The country’s annual inflation rate picked up its pace last month to hit 2.4 per cent in an advance mostly fuelled by higher gasoline prices, compared to a year ago, Statistics Canada said Friday.
The federal agency’s October inflation number marked an increase from 2.2 per cent in September and pushed the reading a little farther away from the Bank of Canada’s ideal, two per cent target.
Economists had expected October inflation to be 2.2 per cent, according to a poll by Thomson Reuters Eikon.
Year-over-year prices at the pump were 12 per cent higher in October, air transportation prices were up 9.4 per cent and mortgage interest costs climbed seven per cent, the report said.
The downward pressure month was led by prices declines of 7.2 per cent for video equipment, four per cent for telephone services and 3.9 per cent for traveller accommodation, compared to a year earlier.
Prices were higher last month in all provinces compared to October 2017, but Alberta was the only one to show a slower pace of inflation. A year earlier Alberta’s inflation rate was three per cent, while last month the pace was 2.8 per cent.
In Ontario, Statistics Canada said energy prices slid 2.4 per cent on a month-to-month basis after the provincial government got rid of its carbon cap and trade program, which had been introduced last January.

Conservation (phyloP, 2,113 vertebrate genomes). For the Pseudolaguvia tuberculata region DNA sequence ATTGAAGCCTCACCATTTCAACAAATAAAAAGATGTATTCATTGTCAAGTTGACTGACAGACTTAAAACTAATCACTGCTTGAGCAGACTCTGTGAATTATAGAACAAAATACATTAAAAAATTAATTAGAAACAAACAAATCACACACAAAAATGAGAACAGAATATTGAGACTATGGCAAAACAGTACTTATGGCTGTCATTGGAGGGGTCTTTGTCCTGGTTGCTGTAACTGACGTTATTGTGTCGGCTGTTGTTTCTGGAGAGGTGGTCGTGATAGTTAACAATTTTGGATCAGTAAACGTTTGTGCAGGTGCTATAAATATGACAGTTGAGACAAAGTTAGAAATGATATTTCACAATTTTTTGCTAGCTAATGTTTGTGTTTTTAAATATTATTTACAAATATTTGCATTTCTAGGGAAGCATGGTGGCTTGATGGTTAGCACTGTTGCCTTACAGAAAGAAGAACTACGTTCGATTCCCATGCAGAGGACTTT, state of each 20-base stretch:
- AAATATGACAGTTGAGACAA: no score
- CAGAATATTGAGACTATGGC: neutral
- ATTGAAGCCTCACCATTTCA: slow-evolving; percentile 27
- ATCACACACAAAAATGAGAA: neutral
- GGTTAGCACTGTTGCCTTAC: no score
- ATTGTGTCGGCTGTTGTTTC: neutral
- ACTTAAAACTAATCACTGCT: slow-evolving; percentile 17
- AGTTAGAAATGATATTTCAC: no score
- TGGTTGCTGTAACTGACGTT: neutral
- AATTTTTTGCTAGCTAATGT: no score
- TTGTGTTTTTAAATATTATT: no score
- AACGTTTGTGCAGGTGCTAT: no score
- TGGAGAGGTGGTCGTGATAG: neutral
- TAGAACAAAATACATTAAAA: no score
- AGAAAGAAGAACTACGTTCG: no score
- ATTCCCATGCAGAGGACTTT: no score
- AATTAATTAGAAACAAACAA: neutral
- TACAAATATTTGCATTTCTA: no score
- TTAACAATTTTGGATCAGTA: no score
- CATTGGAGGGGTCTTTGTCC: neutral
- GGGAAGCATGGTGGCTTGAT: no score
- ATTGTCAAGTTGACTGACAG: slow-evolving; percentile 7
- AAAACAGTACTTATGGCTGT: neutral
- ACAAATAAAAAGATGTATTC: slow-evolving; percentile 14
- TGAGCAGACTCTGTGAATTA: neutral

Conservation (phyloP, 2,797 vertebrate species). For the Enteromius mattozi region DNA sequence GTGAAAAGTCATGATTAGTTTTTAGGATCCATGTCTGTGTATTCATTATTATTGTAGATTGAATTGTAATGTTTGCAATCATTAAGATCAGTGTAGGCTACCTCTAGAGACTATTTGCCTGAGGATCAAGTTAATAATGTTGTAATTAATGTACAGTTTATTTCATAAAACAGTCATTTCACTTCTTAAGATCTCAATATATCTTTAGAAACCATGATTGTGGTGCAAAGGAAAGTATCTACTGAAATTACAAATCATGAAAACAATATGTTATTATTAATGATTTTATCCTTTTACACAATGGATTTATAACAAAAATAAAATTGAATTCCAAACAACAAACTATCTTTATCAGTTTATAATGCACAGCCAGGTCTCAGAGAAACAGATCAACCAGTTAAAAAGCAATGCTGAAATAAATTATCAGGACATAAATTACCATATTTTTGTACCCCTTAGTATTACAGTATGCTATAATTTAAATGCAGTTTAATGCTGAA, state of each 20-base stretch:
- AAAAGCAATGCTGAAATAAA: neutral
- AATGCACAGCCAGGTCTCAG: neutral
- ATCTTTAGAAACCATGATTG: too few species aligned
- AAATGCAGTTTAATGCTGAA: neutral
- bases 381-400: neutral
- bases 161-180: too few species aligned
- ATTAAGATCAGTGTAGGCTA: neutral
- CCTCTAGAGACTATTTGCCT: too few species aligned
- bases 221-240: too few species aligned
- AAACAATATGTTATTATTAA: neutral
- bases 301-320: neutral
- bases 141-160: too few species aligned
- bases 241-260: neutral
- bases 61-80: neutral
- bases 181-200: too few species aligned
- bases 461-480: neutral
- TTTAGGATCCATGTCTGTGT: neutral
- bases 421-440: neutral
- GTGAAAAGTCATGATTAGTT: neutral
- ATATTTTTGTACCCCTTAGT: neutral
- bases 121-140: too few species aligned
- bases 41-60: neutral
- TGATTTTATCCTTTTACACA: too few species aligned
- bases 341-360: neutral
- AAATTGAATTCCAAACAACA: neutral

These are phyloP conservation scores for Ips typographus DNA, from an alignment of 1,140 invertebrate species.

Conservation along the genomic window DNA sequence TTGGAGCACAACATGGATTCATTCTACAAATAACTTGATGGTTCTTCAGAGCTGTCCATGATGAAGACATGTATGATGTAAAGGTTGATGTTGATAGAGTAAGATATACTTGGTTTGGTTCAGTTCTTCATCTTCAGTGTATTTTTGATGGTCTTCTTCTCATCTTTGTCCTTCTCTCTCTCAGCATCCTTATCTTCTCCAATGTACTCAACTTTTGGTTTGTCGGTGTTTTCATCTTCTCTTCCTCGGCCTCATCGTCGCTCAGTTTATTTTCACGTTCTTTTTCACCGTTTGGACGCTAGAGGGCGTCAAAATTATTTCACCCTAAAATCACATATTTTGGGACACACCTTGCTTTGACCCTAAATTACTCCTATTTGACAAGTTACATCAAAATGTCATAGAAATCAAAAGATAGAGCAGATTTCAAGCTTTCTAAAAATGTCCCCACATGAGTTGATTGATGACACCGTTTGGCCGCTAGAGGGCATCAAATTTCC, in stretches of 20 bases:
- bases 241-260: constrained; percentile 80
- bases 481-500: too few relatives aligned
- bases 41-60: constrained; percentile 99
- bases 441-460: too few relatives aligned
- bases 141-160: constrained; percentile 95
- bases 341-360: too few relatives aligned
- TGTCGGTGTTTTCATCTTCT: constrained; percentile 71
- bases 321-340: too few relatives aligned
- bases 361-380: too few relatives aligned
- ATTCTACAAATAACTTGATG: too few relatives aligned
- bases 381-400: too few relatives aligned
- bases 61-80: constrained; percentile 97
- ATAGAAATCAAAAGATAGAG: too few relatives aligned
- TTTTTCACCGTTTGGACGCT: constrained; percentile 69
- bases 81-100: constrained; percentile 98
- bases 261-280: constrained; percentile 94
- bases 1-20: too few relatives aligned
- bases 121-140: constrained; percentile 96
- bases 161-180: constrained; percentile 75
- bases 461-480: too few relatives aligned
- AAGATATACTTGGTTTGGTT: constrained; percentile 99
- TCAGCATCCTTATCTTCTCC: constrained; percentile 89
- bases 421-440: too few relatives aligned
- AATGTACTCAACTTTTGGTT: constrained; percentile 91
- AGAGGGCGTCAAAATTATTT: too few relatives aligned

The average of the agency’s three core inflation readings, which omit more-volatile items like gas prices, edged slightly higher to two per cent last month to hit the Bank of Canada’s bull’s-eye. The average core, or underlying, measure was 1.93 per cent in September, 2.03 per cent in August and 1.97 per cent in July.
The central bank pays close attention to core inflation ahead of its interest-rate decisions _ and it can raise its trend-setting rate as a way to keep inflation from rising too high. It aims to keep inflation within a range of one to three per cent, with the two per cent mid-point as its primary target.
Bank of Canada governor Stephen Poloz’s next interest-rate announcement is scheduled for Dec. 5.
In a separate report Friday, Statistics Canada said retail sales for September moved up 0.2 per cent compared with August. Month-to-month retail trade was essentially unchanged in August and saw an increase of 0.2 per cent in July.
The September increase brought retail trade to $50.9 billion for the month.
The main contributor behind the increase were higher sales, of 0.9 per cent, at food and beverage stores. Supermarkets saw sales rise 1.7 per cent, which more than made up for a 1.7 per cent decline in beer, wine and liquor stores.
Sales also rose at general merchandise stores by 1.2 per cent, while motor vehicle and parts dealers saw an increase of 0.5 per cent.